A WINTER STORM BUILDS, AND AREA STARTS TO SWEAT

THE BALTIMORE SUN

Snow fever is on the rise across the Baltimore region as last-minute Christmas shoppers, worried retailers, determined party planners and watchful transportation chiefs confront the growing likelihood of a major winter storm this weekend.

A big snowstorm and bad roads at the peak of the holiday shopping season could devastate the region's retailers in a year soured by recession. The Saturday before Christmas is typically the biggest shopping day of the season in Maryland, with Sunday usually coming in second, said Tom Saquella, president of the Maryland Retailers Association.

"This is really a make-or-break weekend," he said. "Retailers are very, very nervous."

Forecasters issued a winter storm watch on Thursday for the entire state and for Delaware. It is effective from late today through late Saturday night, calling for heavy snow with accumulations of more than 5 inches.

"A lot can happen between now and then, but we are starting to see a lot happening in the Gulf with this system already, and even now it's looking impressive," said Steve Zubrick, science and operations officer for the National Weather Service's Sterling, Va., forecast office. Forecasters there were talking about accumulation rates of at least 5 inches in 12 hours, and 7 inches in 24 hours.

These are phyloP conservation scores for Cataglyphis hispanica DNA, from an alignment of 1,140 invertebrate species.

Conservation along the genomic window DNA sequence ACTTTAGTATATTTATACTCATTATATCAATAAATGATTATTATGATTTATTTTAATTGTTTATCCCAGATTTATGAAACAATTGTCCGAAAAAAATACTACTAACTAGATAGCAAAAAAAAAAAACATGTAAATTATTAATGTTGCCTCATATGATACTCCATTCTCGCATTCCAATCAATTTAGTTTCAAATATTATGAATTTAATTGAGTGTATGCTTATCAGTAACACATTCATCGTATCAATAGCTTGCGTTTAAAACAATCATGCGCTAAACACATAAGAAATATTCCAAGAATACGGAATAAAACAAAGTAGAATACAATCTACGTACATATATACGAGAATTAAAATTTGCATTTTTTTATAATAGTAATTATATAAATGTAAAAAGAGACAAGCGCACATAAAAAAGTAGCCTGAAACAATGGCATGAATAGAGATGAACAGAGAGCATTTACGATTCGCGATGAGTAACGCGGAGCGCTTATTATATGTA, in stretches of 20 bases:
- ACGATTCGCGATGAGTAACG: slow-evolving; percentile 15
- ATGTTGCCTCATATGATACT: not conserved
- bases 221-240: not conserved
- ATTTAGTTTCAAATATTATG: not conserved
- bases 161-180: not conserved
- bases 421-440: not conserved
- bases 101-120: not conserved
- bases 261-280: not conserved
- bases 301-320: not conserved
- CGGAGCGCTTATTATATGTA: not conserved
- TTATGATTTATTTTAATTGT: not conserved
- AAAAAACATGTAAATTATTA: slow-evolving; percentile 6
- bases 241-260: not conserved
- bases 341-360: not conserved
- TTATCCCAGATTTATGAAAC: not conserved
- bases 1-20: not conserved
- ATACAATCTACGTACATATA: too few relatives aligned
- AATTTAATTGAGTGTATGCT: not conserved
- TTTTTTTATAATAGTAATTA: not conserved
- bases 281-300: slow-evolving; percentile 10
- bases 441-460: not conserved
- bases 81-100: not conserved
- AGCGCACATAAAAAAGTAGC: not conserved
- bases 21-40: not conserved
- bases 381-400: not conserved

AccuWeather.com forecasters put their estimates at 8 to 10 inches, with as much as a foot in some spots across the Mid-Atlantic.

While that much snow would surely hamper travel, some businesses plan to celebrate with whoever makes it in.

The owners of Nouveau Contemporary Goods at Belvedere Square in North Baltimore said they'll serve champagne if it snows.

Snow "may prevent someone from wanting to drive to a mall, and instead walk over and explore this little treasure," reasoned co-owner Steve Appel. "I think it will be great for a place like Belvedere Square."

A dusting could even be good for shopping, said one retail analyst.

"If it snows only a little bit, it gets people in the Christmas spirit," said Britt Beemer whose company, America's Research Group, tracks consumer shopping habits.

While some weekend parties could be snuffed out by bad weather, those hired to provide the food and drink for them were determined to keep the work if they can.

At Biddle Street Catering, owner Karen Levy was checking the weather online.

The weekend before Christmas is one of the busiest of the year for Biddle Street. Losing any business to the snow would be tough. The firm has two parties to cater in Arlington, Va., and must drop off food at several locations in Baltimore on Saturday, starting with scrambled eggs for 75.

Levy planned to call clients early to see whether they want to go ahead with their events. If they are willing to brave the snow, so is Levy. "We have never turned anyone down because of the weather, and we've been in business since 1980," she said.

The snow prediction was especially bad news for David Horne, 32, of Middle River, who is moving all his household possessions, his wife and 3-year-old daughter into their new house on Saturday.

"There goes the new carpets and wood floors. Someone please say this is a joke," he said. With a 30-foot moving truck, many SUV-loads and four or five friends scheduled to help pull it off, he said, postponement "really isn't an option. We were really hoping it was gonna hold off."